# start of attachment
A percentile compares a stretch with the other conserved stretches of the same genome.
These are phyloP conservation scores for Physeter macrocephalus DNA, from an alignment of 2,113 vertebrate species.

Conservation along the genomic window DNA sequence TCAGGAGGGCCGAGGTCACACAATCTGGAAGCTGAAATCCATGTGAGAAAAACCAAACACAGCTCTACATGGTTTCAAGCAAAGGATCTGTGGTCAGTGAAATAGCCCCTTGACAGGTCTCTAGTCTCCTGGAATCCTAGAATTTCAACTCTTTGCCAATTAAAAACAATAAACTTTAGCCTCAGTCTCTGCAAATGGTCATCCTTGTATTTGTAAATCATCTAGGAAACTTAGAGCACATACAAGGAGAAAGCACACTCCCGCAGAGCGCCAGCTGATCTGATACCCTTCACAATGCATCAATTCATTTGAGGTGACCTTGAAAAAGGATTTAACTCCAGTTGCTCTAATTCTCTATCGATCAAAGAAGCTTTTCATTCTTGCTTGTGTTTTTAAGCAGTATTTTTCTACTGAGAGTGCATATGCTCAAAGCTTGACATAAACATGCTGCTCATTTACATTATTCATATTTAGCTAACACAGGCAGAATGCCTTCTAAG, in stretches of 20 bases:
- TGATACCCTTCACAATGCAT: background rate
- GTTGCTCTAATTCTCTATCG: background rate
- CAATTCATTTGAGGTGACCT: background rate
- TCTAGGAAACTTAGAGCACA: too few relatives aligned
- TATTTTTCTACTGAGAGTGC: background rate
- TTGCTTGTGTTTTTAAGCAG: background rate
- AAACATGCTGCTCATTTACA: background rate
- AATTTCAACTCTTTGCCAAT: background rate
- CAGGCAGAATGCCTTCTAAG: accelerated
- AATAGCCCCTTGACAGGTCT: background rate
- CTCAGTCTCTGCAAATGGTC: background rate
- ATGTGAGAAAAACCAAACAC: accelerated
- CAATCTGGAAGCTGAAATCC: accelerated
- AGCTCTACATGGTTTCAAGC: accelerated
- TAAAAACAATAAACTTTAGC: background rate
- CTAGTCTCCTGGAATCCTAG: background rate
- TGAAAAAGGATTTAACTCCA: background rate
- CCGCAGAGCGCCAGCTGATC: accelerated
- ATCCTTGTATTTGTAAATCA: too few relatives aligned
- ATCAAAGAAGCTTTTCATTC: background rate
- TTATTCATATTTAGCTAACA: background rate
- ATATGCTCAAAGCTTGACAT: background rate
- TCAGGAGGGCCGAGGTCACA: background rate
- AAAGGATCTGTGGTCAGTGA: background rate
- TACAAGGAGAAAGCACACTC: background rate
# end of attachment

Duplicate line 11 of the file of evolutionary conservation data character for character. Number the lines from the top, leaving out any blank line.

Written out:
- AATTTCAACTCTTTGCCAAT: background rate